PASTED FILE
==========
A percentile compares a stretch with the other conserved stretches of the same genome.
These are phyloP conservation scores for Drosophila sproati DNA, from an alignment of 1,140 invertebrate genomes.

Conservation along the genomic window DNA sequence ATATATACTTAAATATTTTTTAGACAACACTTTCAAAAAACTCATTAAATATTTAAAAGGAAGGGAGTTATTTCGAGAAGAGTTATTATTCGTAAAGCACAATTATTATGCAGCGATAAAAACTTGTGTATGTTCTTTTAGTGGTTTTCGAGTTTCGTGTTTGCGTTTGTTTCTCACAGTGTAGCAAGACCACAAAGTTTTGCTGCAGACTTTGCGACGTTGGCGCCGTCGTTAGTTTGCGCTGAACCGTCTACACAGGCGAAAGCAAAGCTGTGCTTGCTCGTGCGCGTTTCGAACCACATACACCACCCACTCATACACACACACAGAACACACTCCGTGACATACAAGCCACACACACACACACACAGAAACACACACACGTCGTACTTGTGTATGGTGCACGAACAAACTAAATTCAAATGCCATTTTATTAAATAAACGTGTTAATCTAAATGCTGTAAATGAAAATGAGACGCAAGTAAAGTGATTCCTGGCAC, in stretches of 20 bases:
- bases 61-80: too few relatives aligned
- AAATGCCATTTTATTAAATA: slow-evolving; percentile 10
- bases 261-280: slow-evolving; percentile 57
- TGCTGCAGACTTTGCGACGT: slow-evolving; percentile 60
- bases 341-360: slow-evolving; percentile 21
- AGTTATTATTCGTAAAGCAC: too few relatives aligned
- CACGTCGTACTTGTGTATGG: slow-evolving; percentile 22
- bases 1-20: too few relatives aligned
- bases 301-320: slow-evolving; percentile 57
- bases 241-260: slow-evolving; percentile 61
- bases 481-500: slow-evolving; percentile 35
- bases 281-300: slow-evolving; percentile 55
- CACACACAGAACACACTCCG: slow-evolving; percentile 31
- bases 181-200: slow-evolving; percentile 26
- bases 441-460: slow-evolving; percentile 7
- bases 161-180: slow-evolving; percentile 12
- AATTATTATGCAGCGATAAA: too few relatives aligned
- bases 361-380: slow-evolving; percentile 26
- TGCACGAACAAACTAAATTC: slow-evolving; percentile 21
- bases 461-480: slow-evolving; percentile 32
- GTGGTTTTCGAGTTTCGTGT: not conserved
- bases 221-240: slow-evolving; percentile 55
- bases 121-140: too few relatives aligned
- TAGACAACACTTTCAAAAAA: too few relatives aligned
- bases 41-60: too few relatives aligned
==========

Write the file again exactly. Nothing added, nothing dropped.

A percentile compares a stretch with the other conserved stretches of the same genome.
These are phyloP conservation scores for Drosophila sproati DNA, from an alignment of 1,140 invertebrate genomes.

Conservation along the genomic window DNA sequence ATATATACTTAAATATTTTTTAGACAACACTTTCAAAAAACTCATTAAATATTTAAAAGGAAGGGAGTTATTTCGAGAAGAGTTATTATTCGTAAAGCACAATTATTATGCAGCGATAAAAACTTGTGTATGTTCTTTTAGTGGTTTTCGAGTTTCGTGTTTGCGTTTGTTTCTCACAGTGTAGCAAGACCACAAAGTTTTGCTGCAGACTTTGCGACGTTGGCGCCGTCGTTAGTTTGCGCTGAACCGTCTACACAGGCGAAAGCAAAGCTGTGCTTGCTCGTGCGCGTTTCGAACCACATACACCACCCACTCATACACACACACAGAACACACTCCGTGACATACAAGCCACACACACACACACACAGAAACACACACACGTCGTACTTGTGTATGGTGCACGAACAAACTAAATTCAAATGCCATTTTATTAAATAAACGTGTTAATCTAAATGCTGTAAATGAAAATGAGACGCAAGTAAAGTGATTCCTGGCAC, in stretches of 20 bases:
- bases 61-80: too few relatives aligned
- AAATGCCATTTTATTAAATA: slow-evolving; percentile 10
- bases 261-280: slow-evolving; percentile 57
- TGCTGCAGACTTTGCGACGT: slow-evolving; percentile 60
- bases 341-360: slow-evolving; percentile 21
- AGTTATTATTCGTAAAGCAC: too few relatives aligned
- CACGTCGTACTTGTGTATGG: slow-evolving; percentile 22
- bases 1-20: too few relatives aligned
- bases 301-320: slow-evolving; percentile 57
- bases 241-260: slow-evolving; percentile 61
- bases 481-500: slow-evolving; percentile 35
- bases 281-300: slow-evolving; percentile 55
- CACACACAGAACACACTCCG: slow-evolving; percentile 31
- bases 181-200: slow-evolving; percentile 26
- bases 441-460: slow-evolving; percentile 7
- bases 161-180: slow-evolving; percentile 12
- AATTATTATGCAGCGATAAA: too few relatives aligned
- bases 361-380: slow-evolving; percentile 26
- TGCACGAACAAACTAAATTC: slow-evolving; percentile 21
- bases 461-480: slow-evolving; percentile 32
- GTGGTTTTCGAGTTTCGTGT: not conserved
- bases 221-240: slow-evolving; percentile 55
- bases 121-140: too few relatives aligned
- TAGACAACACTTTCAAAAAA: too few relatives aligned
- bases 41-60: too few relatives aligned